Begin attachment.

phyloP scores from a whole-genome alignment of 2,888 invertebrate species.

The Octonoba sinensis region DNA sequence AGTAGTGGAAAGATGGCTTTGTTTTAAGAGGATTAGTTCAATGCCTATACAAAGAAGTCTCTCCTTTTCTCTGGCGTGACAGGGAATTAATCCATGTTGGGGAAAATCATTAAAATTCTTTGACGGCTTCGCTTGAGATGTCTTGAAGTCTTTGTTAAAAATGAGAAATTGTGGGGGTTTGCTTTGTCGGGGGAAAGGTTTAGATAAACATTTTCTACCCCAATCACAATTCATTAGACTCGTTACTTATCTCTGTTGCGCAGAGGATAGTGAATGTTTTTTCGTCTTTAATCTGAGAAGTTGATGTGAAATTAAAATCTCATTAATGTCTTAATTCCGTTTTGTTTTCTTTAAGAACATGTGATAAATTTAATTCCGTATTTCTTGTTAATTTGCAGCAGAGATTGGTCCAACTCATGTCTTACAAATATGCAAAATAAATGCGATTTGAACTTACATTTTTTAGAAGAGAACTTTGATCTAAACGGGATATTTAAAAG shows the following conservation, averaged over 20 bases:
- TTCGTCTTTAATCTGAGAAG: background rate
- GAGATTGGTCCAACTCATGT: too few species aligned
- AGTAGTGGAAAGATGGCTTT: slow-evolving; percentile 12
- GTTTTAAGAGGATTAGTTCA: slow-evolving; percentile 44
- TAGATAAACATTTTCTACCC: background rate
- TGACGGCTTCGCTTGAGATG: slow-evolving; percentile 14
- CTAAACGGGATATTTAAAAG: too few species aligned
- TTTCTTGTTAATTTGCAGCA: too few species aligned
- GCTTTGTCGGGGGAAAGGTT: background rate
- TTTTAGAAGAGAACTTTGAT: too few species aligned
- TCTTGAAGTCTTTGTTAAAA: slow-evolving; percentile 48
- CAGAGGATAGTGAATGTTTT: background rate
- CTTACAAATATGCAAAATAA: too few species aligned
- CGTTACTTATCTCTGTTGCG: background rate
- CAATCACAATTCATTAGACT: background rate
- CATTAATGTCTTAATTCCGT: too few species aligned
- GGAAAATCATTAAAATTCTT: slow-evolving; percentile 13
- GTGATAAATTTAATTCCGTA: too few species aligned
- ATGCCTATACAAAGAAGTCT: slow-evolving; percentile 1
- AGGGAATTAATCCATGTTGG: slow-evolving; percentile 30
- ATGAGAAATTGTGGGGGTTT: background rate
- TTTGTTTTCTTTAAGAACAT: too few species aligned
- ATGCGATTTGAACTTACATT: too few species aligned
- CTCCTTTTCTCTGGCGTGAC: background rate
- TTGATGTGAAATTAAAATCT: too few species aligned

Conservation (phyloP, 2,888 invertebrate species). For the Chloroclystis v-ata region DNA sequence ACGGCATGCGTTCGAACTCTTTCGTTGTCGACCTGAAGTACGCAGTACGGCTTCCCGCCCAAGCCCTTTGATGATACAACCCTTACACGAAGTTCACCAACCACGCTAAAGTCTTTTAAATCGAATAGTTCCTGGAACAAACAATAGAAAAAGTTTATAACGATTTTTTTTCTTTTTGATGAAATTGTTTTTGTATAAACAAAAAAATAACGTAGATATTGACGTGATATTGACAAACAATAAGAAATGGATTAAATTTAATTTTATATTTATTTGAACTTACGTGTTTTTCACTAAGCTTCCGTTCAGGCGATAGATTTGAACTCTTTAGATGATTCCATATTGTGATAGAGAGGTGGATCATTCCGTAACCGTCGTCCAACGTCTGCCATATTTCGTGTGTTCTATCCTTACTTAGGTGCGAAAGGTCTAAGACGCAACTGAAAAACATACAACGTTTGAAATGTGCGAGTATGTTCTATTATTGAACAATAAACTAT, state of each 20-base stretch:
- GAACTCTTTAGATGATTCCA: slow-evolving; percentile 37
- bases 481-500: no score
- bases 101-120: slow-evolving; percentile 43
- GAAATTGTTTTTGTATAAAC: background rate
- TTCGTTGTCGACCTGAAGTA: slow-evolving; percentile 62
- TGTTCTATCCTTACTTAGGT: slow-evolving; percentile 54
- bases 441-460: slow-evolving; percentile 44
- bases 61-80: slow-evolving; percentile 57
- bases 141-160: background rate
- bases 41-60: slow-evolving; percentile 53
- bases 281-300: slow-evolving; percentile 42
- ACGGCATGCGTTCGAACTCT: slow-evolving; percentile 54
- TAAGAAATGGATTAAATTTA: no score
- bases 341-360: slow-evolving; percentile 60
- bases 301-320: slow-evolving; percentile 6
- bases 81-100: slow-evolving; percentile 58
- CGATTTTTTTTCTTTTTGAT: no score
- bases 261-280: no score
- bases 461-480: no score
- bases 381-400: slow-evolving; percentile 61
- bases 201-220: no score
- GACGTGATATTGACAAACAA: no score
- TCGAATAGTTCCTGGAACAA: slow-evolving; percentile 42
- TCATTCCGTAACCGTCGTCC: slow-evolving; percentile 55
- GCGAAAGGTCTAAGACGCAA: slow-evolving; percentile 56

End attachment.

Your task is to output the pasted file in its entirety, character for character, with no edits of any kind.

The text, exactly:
phyloP scores from a whole-genome alignment of 2,888 invertebrate species.

The Octonoba sinensis region DNA sequence AGTAGTGGAAAGATGGCTTTGTTTTAAGAGGATTAGTTCAATGCCTATACAAAGAAGTCTCTCCTTTTCTCTGGCGTGACAGGGAATTAATCCATGTTGGGGAAAATCATTAAAATTCTTTGACGGCTTCGCTTGAGATGTCTTGAAGTCTTTGTTAAAAATGAGAAATTGTGGGGGTTTGCTTTGTCGGGGGAAAGGTTTAGATAAACATTTTCTACCCCAATCACAATTCATTAGACTCGTTACTTATCTCTGTTGCGCAGAGGATAGTGAATGTTTTTTCGTCTTTAATCTGAGAAGTTGATGTGAAATTAAAATCTCATTAATGTCTTAATTCCGTTTTGTTTTCTTTAAGAACATGTGATAAATTTAATTCCGTATTTCTTGTTAATTTGCAGCAGAGATTGGTCCAACTCATGTCTTACAAATATGCAAAATAAATGCGATTTGAACTTACATTTTTTAGAAGAGAACTTTGATCTAAACGGGATATTTAAAAG shows the following conservation, averaged over 20 bases:
- TTCGTCTTTAATCTGAGAAG: background rate
- GAGATTGGTCCAACTCATGT: too few species aligned
- AGTAGTGGAAAGATGGCTTT: slow-evolving; percentile 12
- GTTTTAAGAGGATTAGTTCA: slow-evolving; percentile 44
- TAGATAAACATTTTCTACCC: background rate
- TGACGGCTTCGCTTGAGATG: slow-evolving; percentile 14
- CTAAACGGGATATTTAAAAG: too few species aligned
- TTTCTTGTTAATTTGCAGCA: too few species aligned
- GCTTTGTCGGGGGAAAGGTT: background rate
- TTTTAGAAGAGAACTTTGAT: too few species aligned
- TCTTGAAGTCTTTGTTAAAA: slow-evolving; percentile 48
- CAGAGGATAGTGAATGTTTT: background rate
- CTTACAAATATGCAAAATAA: too few species aligned
- CGTTACTTATCTCTGTTGCG: background rate
- CAATCACAATTCATTAGACT: background rate
- CATTAATGTCTTAATTCCGT: too few species aligned
- GGAAAATCATTAAAATTCTT: slow-evolving; percentile 13
- GTGATAAATTTAATTCCGTA: too few species aligned
- ATGCCTATACAAAGAAGTCT: slow-evolving; percentile 1
- AGGGAATTAATCCATGTTGG: slow-evolving; percentile 30
- ATGAGAAATTGTGGGGGTTT: background rate
- TTTGTTTTCTTTAAGAACAT: too few species aligned
- ATGCGATTTGAACTTACATT: too few species aligned
- CTCCTTTTCTCTGGCGTGAC: background rate
- TTGATGTGAAATTAAAATCT: too few species aligned

Conservation (phyloP, 2,888 invertebrate species). For the Chloroclystis v-ata region DNA sequence ACGGCATGCGTTCGAACTCTTTCGTTGTCGACCTGAAGTACGCAGTACGGCTTCCCGCCCAAGCCCTTTGATGATACAACCCTTACACGAAGTTCACCAACCACGCTAAAGTCTTTTAAATCGAATAGTTCCTGGAACAAACAATAGAAAAAGTTTATAACGATTTTTTTTCTTTTTGATGAAATTGTTTTTGTATAAACAAAAAAATAACGTAGATATTGACGTGATATTGACAAACAATAAGAAATGGATTAAATTTAATTTTATATTTATTTGAACTTACGTGTTTTTCACTAAGCTTCCGTTCAGGCGATAGATTTGAACTCTTTAGATGATTCCATATTGTGATAGAGAGGTGGATCATTCCGTAACCGTCGTCCAACGTCTGCCATATTTCGTGTGTTCTATCCTTACTTAGGTGCGAAAGGTCTAAGACGCAACTGAAAAACATACAACGTTTGAAATGTGCGAGTATGTTCTATTATTGAACAATAAACTAT, state of each 20-base stretch:
- GAACTCTTTAGATGATTCCA: slow-evolving; percentile 37
- bases 481-500: no score
- bases 101-120: slow-evolving; percentile 43
- GAAATTGTTTTTGTATAAAC: background rate
- TTCGTTGTCGACCTGAAGTA: slow-evolving; percentile 62
- TGTTCTATCCTTACTTAGGT: slow-evolving; percentile 54
- bases 441-460: slow-evolving; percentile 44
- bases 61-80: slow-evolving; percentile 57
- bases 141-160: background rate
- bases 41-60: slow-evolving; percentile 53
- bases 281-300: slow-evolving; percentile 42
- ACGGCATGCGTTCGAACTCT: slow-evolving; percentile 54
- TAAGAAATGGATTAAATTTA: no score
- bases 341-360: slow-evolving; percentile 60
- bases 301-320: slow-evolving; percentile 6
- bases 81-100: slow-evolving; percentile 58
- CGATTTTTTTTCTTTTTGAT: no score
- bases 261-280: no score
- bases 461-480: no score
- bases 381-400: slow-evolving; percentile 61
- bases 201-220: no score
- GACGTGATATTGACAAACAA: no score
- TCGAATAGTTCCTGGAACAA: slow-evolving; percentile 42
- TCATTCCGTAACCGTCGTCC: slow-evolving; percentile 55
- GCGAAAGGTCTAAGACGCAA: slow-evolving; percentile 56